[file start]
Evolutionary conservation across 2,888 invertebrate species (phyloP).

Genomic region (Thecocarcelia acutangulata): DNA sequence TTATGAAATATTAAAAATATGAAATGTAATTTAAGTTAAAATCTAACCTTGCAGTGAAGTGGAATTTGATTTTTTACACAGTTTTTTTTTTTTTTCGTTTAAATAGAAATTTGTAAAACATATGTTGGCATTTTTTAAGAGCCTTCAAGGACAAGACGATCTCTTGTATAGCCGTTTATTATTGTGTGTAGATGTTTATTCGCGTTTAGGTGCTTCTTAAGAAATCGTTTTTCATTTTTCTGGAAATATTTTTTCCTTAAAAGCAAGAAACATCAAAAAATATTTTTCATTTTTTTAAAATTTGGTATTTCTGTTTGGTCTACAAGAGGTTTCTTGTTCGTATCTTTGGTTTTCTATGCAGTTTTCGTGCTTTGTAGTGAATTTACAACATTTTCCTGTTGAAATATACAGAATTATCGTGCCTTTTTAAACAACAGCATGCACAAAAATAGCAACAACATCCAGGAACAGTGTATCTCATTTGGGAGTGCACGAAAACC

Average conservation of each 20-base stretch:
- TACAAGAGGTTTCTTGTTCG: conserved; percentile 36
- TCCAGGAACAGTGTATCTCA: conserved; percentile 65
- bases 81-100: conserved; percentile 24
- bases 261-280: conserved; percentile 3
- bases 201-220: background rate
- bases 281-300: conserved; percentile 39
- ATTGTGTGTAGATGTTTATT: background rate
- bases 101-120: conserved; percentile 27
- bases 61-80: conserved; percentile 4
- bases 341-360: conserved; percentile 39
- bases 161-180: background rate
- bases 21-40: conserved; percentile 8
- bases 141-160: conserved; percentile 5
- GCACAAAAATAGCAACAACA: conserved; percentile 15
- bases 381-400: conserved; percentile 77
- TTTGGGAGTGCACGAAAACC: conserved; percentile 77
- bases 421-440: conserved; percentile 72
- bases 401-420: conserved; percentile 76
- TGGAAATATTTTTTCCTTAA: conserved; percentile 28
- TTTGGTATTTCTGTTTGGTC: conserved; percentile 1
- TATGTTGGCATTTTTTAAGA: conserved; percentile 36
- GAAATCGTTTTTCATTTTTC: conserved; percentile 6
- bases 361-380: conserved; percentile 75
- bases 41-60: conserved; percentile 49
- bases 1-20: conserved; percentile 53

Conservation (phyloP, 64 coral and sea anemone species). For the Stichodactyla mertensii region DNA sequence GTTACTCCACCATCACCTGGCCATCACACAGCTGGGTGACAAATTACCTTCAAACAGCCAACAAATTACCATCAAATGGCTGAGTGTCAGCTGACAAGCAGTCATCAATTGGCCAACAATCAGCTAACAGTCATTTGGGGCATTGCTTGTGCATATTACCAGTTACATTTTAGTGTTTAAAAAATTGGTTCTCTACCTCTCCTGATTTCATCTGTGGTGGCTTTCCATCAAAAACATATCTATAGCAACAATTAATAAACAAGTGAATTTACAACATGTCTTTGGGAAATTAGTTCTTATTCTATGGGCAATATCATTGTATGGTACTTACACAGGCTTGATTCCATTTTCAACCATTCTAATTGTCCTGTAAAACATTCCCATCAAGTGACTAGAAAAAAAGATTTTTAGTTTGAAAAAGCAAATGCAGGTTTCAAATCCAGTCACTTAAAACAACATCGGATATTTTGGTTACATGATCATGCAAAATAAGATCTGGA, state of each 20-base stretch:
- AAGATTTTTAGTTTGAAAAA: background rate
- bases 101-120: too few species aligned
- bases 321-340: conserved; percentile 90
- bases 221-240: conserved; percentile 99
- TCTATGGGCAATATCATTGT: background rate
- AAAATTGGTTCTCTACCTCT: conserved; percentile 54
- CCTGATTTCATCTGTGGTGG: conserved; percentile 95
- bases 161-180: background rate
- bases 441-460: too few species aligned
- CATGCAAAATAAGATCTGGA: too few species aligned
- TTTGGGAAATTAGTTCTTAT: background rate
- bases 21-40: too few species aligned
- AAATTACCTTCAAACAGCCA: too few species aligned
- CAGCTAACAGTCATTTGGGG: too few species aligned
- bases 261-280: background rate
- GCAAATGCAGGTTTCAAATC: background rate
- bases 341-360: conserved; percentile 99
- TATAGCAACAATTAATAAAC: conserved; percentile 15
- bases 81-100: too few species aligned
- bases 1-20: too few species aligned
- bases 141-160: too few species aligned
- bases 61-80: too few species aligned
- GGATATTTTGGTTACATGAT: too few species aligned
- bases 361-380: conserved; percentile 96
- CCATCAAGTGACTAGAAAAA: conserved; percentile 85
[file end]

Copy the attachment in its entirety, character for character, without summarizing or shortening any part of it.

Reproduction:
Evolutionary conservation across 2,888 invertebrate species (phyloP).

Genomic region (Thecocarcelia acutangulata): DNA sequence TTATGAAATATTAAAAATATGAAATGTAATTTAAGTTAAAATCTAACCTTGCAGTGAAGTGGAATTTGATTTTTTACACAGTTTTTTTTTTTTTTCGTTTAAATAGAAATTTGTAAAACATATGTTGGCATTTTTTAAGAGCCTTCAAGGACAAGACGATCTCTTGTATAGCCGTTTATTATTGTGTGTAGATGTTTATTCGCGTTTAGGTGCTTCTTAAGAAATCGTTTTTCATTTTTCTGGAAATATTTTTTCCTTAAAAGCAAGAAACATCAAAAAATATTTTTCATTTTTTTAAAATTTGGTATTTCTGTTTGGTCTACAAGAGGTTTCTTGTTCGTATCTTTGGTTTTCTATGCAGTTTTCGTGCTTTGTAGTGAATTTACAACATTTTCCTGTTGAAATATACAGAATTATCGTGCCTTTTTAAACAACAGCATGCACAAAAATAGCAACAACATCCAGGAACAGTGTATCTCATTTGGGAGTGCACGAAAACC

Average conservation of each 20-base stretch:
- TACAAGAGGTTTCTTGTTCG: conserved; percentile 36
- TCCAGGAACAGTGTATCTCA: conserved; percentile 65
- bases 81-100: conserved; percentile 24
- bases 261-280: conserved; percentile 3
- bases 201-220: background rate
- bases 281-300: conserved; percentile 39
- ATTGTGTGTAGATGTTTATT: background rate
- bases 101-120: conserved; percentile 27
- bases 61-80: conserved; percentile 4
- bases 341-360: conserved; percentile 39
- bases 161-180: background rate
- bases 21-40: conserved; percentile 8
- bases 141-160: conserved; percentile 5
- GCACAAAAATAGCAACAACA: conserved; percentile 15
- bases 381-400: conserved; percentile 77
- TTTGGGAGTGCACGAAAACC: conserved; percentile 77
- bases 421-440: conserved; percentile 72
- bases 401-420: conserved; percentile 76
- TGGAAATATTTTTTCCTTAA: conserved; percentile 28
- TTTGGTATTTCTGTTTGGTC: conserved; percentile 1
- TATGTTGGCATTTTTTAAGA: conserved; percentile 36
- GAAATCGTTTTTCATTTTTC: conserved; percentile 6
- bases 361-380: conserved; percentile 75
- bases 41-60: conserved; percentile 49
- bases 1-20: conserved; percentile 53

Conservation (phyloP, 64 coral and sea anemone species). For the Stichodactyla mertensii region DNA sequence GTTACTCCACCATCACCTGGCCATCACACAGCTGGGTGACAAATTACCTTCAAACAGCCAACAAATTACCATCAAATGGCTGAGTGTCAGCTGACAAGCAGTCATCAATTGGCCAACAATCAGCTAACAGTCATTTGGGGCATTGCTTGTGCATATTACCAGTTACATTTTAGTGTTTAAAAAATTGGTTCTCTACCTCTCCTGATTTCATCTGTGGTGGCTTTCCATCAAAAACATATCTATAGCAACAATTAATAAACAAGTGAATTTACAACATGTCTTTGGGAAATTAGTTCTTATTCTATGGGCAATATCATTGTATGGTACTTACACAGGCTTGATTCCATTTTCAACCATTCTAATTGTCCTGTAAAACATTCCCATCAAGTGACTAGAAAAAAAGATTTTTAGTTTGAAAAAGCAAATGCAGGTTTCAAATCCAGTCACTTAAAACAACATCGGATATTTTGGTTACATGATCATGCAAAATAAGATCTGGA, state of each 20-base stretch:
- AAGATTTTTAGTTTGAAAAA: background rate
- bases 101-120: too few species aligned
- bases 321-340: conserved; percentile 90
- bases 221-240: conserved; percentile 99
- TCTATGGGCAATATCATTGT: background rate
- AAAATTGGTTCTCTACCTCT: conserved; percentile 54
- CCTGATTTCATCTGTGGTGG: conserved; percentile 95
- bases 161-180: background rate
- bases 441-460: too few species aligned
- CATGCAAAATAAGATCTGGA: too few species aligned
- TTTGGGAAATTAGTTCTTAT: background rate
- bases 21-40: too few species aligned
- AAATTACCTTCAAACAGCCA: too few species aligned
- CAGCTAACAGTCATTTGGGG: too few species aligned
- bases 261-280: background rate
- GCAAATGCAGGTTTCAAATC: background rate
- bases 341-360: conserved; percentile 99
- TATAGCAACAATTAATAAAC: conserved; percentile 15
- bases 81-100: too few species aligned
- bases 1-20: too few species aligned
- bases 141-160: too few species aligned
- bases 61-80: too few species aligned
- GGATATTTTGGTTACATGAT: too few species aligned
- bases 361-380: conserved; percentile 96
- CCATCAAGTGACTAGAAAAA: conserved; percentile 85